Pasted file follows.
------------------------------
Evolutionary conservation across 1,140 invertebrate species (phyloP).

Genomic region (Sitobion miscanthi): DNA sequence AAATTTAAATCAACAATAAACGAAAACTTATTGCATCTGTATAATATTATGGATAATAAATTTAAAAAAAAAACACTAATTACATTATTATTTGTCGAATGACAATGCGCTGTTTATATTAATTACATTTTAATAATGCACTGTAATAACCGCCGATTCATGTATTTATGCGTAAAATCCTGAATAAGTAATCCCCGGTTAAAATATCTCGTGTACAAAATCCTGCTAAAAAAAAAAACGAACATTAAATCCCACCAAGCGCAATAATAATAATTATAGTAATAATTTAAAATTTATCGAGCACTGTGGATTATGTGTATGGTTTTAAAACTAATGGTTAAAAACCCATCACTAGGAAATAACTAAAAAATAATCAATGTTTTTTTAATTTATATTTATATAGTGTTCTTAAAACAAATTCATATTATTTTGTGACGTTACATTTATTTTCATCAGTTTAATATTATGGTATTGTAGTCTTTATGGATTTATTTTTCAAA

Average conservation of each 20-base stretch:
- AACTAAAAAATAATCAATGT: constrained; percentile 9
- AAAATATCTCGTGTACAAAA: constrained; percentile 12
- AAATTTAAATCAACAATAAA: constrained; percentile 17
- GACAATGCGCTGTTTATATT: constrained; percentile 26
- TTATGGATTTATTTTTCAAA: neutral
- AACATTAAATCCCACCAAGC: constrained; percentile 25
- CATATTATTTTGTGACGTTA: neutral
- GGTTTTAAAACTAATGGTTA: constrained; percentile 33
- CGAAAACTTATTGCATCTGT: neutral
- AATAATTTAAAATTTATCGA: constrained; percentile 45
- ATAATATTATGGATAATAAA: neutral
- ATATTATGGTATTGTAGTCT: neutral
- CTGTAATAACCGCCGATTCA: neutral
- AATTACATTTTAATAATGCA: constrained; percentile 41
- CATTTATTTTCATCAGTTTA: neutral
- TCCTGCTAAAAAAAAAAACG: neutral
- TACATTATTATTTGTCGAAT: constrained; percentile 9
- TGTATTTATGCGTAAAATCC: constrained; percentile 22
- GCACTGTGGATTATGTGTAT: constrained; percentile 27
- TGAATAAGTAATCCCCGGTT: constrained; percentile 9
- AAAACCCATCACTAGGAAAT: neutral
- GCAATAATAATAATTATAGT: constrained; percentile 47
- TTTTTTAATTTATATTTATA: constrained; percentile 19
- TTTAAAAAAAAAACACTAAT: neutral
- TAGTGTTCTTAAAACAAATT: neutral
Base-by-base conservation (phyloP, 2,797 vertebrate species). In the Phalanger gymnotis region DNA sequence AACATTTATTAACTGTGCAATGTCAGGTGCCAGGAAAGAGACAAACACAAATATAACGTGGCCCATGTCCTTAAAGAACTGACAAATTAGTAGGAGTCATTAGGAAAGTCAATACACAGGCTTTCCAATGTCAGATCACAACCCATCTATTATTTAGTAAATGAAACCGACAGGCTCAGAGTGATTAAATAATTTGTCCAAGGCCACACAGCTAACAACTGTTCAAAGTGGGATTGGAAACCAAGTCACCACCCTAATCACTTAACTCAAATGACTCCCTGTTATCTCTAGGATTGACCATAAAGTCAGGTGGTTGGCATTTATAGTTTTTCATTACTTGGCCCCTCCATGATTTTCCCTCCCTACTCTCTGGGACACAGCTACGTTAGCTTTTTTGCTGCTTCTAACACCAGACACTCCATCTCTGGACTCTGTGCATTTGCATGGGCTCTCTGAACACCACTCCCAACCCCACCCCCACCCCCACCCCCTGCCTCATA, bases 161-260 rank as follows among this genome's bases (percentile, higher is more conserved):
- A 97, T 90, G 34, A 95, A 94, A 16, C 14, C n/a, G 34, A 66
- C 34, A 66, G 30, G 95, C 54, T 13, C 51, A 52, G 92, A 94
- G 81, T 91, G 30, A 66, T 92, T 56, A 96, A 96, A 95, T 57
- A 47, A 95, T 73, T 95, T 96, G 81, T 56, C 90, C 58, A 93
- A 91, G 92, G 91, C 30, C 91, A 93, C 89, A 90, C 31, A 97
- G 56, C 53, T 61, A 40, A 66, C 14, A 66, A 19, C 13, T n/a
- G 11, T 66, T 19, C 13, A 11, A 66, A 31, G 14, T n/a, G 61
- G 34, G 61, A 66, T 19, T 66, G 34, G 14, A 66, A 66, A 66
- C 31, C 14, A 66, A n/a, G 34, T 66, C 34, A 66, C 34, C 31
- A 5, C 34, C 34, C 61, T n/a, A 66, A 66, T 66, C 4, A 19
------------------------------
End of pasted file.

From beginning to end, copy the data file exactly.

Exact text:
Evolutionary conservation across 1,140 invertebrate species (phyloP).

Genomic region (Sitobion miscanthi): DNA sequence AAATTTAAATCAACAATAAACGAAAACTTATTGCATCTGTATAATATTATGGATAATAAATTTAAAAAAAAAACACTAATTACATTATTATTTGTCGAATGACAATGCGCTGTTTATATTAATTACATTTTAATAATGCACTGTAATAACCGCCGATTCATGTATTTATGCGTAAAATCCTGAATAAGTAATCCCCGGTTAAAATATCTCGTGTACAAAATCCTGCTAAAAAAAAAAACGAACATTAAATCCCACCAAGCGCAATAATAATAATTATAGTAATAATTTAAAATTTATCGAGCACTGTGGATTATGTGTATGGTTTTAAAACTAATGGTTAAAAACCCATCACTAGGAAATAACTAAAAAATAATCAATGTTTTTTTAATTTATATTTATATAGTGTTCTTAAAACAAATTCATATTATTTTGTGACGTTACATTTATTTTCATCAGTTTAATATTATGGTATTGTAGTCTTTATGGATTTATTTTTCAAA

Average conservation of each 20-base stretch:
- AACTAAAAAATAATCAATGT: constrained; percentile 9
- AAAATATCTCGTGTACAAAA: constrained; percentile 12
- AAATTTAAATCAACAATAAA: constrained; percentile 17
- GACAATGCGCTGTTTATATT: constrained; percentile 26
- TTATGGATTTATTTTTCAAA: neutral
- AACATTAAATCCCACCAAGC: constrained; percentile 25
- CATATTATTTTGTGACGTTA: neutral
- GGTTTTAAAACTAATGGTTA: constrained; percentile 33
- CGAAAACTTATTGCATCTGT: neutral
- AATAATTTAAAATTTATCGA: constrained; percentile 45
- ATAATATTATGGATAATAAA: neutral
- ATATTATGGTATTGTAGTCT: neutral
- CTGTAATAACCGCCGATTCA: neutral
- AATTACATTTTAATAATGCA: constrained; percentile 41
- CATTTATTTTCATCAGTTTA: neutral
- TCCTGCTAAAAAAAAAAACG: neutral
- TACATTATTATTTGTCGAAT: constrained; percentile 9
- TGTATTTATGCGTAAAATCC: constrained; percentile 22
- GCACTGTGGATTATGTGTAT: constrained; percentile 27
- TGAATAAGTAATCCCCGGTT: constrained; percentile 9
- AAAACCCATCACTAGGAAAT: neutral
- GCAATAATAATAATTATAGT: constrained; percentile 47
- TTTTTTAATTTATATTTATA: constrained; percentile 19
- TTTAAAAAAAAAACACTAAT: neutral
- TAGTGTTCTTAAAACAAATT: neutral
Base-by-base conservation (phyloP, 2,797 vertebrate species). In the Phalanger gymnotis region DNA sequence AACATTTATTAACTGTGCAATGTCAGGTGCCAGGAAAGAGACAAACACAAATATAACGTGGCCCATGTCCTTAAAGAACTGACAAATTAGTAGGAGTCATTAGGAAAGTCAATACACAGGCTTTCCAATGTCAGATCACAACCCATCTATTATTTAGTAAATGAAACCGACAGGCTCAGAGTGATTAAATAATTTGTCCAAGGCCACACAGCTAACAACTGTTCAAAGTGGGATTGGAAACCAAGTCACCACCCTAATCACTTAACTCAAATGACTCCCTGTTATCTCTAGGATTGACCATAAAGTCAGGTGGTTGGCATTTATAGTTTTTCATTACTTGGCCCCTCCATGATTTTCCCTCCCTACTCTCTGGGACACAGCTACGTTAGCTTTTTTGCTGCTTCTAACACCAGACACTCCATCTCTGGACTCTGTGCATTTGCATGGGCTCTCTGAACACCACTCCCAACCCCACCCCCACCCCCACCCCCTGCCTCATA, bases 161-260 rank as follows among this genome's bases (percentile, higher is more conserved):
- A 97, T 90, G 34, A 95, A 94, A 16, C 14, C n/a, G 34, A 66
- C 34, A 66, G 30, G 95, C 54, T 13, C 51, A 52, G 92, A 94
- G 81, T 91, G 30, A 66, T 92, T 56, A 96, A 96, A 95, T 57
- A 47, A 95, T 73, T 95, T 96, G 81, T 56, C 90, C 58, A 93
- A 91, G 92, G 91, C 30, C 91, A 93, C 89, A 90, C 31, A 97
- G 56, C 53, T 61, A 40, A 66, C 14, A 66, A 19, C 13, T n/a
- G 11, T 66, T 19, C 13, A 11, A 66, A 31, G 14, T n/a, G 61
- G 34, G 61, A 66, T 19, T 66, G 34, G 14, A 66, A 66, A 66
- C 31, C 14, A 66, A n/a, G 34, T 66, C 34, A 66, C 34, C 31
- A 5, C 34, C 34, C 61, T n/a, A 66, A 66, T 66, C 4, A 19